A Missoula-based charitable organization has adopted two conservation easements totaling 80 acres in prime grizzly bear habitat along Windfall Creek in the Swan Valley.

Both wilderness tracts were donated by private landowners "who are dedicated to a conservation vision for the Valley," said Ryan Lutey, director of lands for the Vital Ground Foundation, which negotiated the transactions.

The properties fall within the Northern Continental Divide Grizzly Bear Recovery Zone and help expand grizzly bear "linkage zones," or corridors that provide safe travel for bears and other wildlife that rove between seasonal habitats - in this case the Mission Mountains and Bob Marshall wilderness areas.

"Because they are relatively small, these easements don't accomplish linkage by themselves but contribute to linkage across the Swan Valley floor," Lutey said. "Bears utilize that floor in the spring, summer and fall months, and more people and development in the valley hinders their travel."

Lutey said the two new conservation easements build on four others that Vital Ground previously secured in the Swan Valley, which sees some of the heaviest conflict between humans and bears in the region.

"The Swan Valley is a major focal point for us, and we definitely have an ongoing initiative dedicated to its conservation," Lutey said. "We will continue to reach out to private landowners here."

A conservation easement is a legal agreement voluntarily negotiated between a private landowner and a land trust. The agreements generally restrict development while allowing many traditional land uses to continue in accordance with the purposes of the conservation easement.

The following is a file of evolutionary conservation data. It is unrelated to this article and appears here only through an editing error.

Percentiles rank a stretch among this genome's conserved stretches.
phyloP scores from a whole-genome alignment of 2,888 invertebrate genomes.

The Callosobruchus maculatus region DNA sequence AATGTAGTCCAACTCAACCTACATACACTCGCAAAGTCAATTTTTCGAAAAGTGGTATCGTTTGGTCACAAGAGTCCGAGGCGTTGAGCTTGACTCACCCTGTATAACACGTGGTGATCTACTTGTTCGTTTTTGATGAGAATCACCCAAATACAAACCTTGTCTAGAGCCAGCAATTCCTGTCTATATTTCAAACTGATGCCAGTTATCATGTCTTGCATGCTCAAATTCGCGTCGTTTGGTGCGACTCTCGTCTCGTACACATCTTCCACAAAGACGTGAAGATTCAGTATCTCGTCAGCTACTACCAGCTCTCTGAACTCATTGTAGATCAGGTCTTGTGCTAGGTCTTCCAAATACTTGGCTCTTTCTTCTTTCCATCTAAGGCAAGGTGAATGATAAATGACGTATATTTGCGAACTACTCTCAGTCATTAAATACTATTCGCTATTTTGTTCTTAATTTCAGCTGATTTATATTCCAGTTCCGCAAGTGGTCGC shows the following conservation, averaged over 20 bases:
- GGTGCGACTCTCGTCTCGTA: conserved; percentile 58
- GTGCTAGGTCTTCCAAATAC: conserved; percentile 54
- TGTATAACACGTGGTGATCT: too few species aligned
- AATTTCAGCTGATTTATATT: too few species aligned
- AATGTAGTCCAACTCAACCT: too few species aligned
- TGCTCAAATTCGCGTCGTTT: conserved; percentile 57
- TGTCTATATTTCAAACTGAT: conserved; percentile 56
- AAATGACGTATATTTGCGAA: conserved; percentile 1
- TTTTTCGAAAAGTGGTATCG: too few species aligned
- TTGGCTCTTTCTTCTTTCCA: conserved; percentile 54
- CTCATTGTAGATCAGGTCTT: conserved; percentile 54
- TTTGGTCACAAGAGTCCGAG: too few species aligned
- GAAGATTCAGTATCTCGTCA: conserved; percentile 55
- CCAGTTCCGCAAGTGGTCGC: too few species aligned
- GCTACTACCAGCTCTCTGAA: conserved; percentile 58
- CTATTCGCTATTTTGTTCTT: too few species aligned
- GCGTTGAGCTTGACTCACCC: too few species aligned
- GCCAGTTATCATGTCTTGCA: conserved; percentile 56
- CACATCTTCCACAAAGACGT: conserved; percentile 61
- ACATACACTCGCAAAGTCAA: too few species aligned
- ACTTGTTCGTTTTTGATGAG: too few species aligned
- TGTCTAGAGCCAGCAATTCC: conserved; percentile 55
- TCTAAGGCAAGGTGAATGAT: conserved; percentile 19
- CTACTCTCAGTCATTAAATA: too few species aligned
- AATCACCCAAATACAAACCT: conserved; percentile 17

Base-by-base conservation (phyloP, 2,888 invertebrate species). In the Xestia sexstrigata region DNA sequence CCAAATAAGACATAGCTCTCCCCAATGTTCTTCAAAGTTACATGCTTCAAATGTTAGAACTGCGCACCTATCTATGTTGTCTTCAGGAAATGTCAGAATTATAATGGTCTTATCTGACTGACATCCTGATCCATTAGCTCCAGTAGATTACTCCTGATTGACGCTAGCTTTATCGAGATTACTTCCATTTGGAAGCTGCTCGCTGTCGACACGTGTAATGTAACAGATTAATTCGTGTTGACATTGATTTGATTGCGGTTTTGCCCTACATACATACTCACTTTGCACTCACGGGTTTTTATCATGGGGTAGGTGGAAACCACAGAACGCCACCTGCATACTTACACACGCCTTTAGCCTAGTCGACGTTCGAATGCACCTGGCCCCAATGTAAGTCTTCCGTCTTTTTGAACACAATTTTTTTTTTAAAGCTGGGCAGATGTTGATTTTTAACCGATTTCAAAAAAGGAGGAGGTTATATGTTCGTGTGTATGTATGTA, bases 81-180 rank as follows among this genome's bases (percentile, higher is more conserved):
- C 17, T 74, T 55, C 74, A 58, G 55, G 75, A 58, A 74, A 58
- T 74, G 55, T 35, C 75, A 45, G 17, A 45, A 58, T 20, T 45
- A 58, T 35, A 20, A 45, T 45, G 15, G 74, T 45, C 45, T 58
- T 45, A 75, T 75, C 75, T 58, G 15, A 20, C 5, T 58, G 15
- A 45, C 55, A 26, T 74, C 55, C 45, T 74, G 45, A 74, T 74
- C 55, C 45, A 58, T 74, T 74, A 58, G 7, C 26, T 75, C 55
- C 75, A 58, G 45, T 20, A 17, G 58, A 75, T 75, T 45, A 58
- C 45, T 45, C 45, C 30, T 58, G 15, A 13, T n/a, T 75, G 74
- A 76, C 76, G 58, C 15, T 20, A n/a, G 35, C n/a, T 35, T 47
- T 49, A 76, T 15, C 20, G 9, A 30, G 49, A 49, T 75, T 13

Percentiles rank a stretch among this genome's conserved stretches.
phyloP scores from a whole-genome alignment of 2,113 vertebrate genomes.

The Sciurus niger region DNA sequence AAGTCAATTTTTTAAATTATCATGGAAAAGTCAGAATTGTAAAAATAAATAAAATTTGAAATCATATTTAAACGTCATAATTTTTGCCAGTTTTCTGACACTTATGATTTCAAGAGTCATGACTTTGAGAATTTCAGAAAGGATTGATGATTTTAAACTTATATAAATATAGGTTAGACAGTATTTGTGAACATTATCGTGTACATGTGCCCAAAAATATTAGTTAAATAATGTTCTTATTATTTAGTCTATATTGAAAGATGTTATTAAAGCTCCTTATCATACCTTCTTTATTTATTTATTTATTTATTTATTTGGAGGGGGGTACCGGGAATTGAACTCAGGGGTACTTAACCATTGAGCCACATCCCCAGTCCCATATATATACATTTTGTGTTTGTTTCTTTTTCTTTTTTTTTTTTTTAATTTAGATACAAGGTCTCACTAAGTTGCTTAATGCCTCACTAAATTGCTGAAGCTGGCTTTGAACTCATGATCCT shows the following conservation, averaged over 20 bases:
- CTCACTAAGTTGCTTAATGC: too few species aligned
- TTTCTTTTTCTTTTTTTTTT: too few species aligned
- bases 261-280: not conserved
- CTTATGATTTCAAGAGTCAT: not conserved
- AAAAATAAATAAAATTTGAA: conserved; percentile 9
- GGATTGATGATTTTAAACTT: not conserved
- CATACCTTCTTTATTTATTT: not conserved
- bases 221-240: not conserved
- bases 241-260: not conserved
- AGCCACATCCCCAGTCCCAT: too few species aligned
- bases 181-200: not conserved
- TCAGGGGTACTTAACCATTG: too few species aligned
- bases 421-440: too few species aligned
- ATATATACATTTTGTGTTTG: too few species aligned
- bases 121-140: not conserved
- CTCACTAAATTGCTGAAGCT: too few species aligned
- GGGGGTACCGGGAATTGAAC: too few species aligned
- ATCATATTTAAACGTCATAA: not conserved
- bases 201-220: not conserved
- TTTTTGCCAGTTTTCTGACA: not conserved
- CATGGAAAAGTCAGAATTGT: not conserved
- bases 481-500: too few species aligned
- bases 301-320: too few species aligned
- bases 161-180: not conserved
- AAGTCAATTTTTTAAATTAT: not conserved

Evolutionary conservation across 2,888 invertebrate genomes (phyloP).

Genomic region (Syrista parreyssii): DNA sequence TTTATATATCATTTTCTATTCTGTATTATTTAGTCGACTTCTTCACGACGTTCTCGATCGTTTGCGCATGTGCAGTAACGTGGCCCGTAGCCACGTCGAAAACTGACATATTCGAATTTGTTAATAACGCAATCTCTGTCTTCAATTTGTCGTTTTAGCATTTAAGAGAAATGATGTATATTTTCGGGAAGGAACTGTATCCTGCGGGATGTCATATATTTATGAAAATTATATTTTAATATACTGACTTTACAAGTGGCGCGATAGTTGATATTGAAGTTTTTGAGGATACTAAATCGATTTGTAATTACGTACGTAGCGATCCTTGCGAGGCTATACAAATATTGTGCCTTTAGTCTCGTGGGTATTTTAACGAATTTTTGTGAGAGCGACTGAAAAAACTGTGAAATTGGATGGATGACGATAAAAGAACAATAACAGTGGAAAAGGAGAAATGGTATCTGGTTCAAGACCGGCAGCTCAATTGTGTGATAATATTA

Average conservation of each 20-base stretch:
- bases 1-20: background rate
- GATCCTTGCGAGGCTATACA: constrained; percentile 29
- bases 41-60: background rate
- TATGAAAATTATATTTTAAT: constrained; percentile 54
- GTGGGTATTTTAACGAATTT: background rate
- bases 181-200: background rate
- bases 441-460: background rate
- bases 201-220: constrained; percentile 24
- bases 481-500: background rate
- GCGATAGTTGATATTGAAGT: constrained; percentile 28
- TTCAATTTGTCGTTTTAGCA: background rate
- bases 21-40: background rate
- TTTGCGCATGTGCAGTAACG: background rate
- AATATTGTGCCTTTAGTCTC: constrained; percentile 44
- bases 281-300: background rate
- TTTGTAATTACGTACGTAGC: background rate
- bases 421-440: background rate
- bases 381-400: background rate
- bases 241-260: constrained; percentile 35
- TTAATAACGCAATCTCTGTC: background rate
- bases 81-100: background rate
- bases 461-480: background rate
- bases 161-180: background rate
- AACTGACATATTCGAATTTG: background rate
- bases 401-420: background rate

The recently donated properties adjoin other permanently protected private lands and the Flathead National Forest.

"These easements will help conserve crucial wildlife habitat for wide-ranging big-game animals, grizzly bears, lynx and numerous other wildlife species," said Gary Wolfe, executive director of Vital Ground, which works toward the recovery and long-term survival of grizzly bears and other native species that share their range and habitat.

The U.S. Congress recently renewed the enhanced tax incentive for conservation easement donations, making the incentive effective through Dec. 31, 2011, and retroactive to Jan. 1, 2010.

In addition to the donations by landowners, the Helena-based Cinnabar Foundation and Montana Coffee Traders provided funding for transactional costs and long-term stewardship endowments for the easements.

The landowners also worked with Vital Ground to obtain matching funds through ongoing Swan Valley Forest Legacy Program projects.

"Landowner-land trust partnerships like this are important for maintaining healthy wildlife populations and improving habitat connectivity across the landscape," Wolfe said.

Reporter Tristan Scott can be reached at (406) 260-4197 or at tscott@missoulian.com.

 

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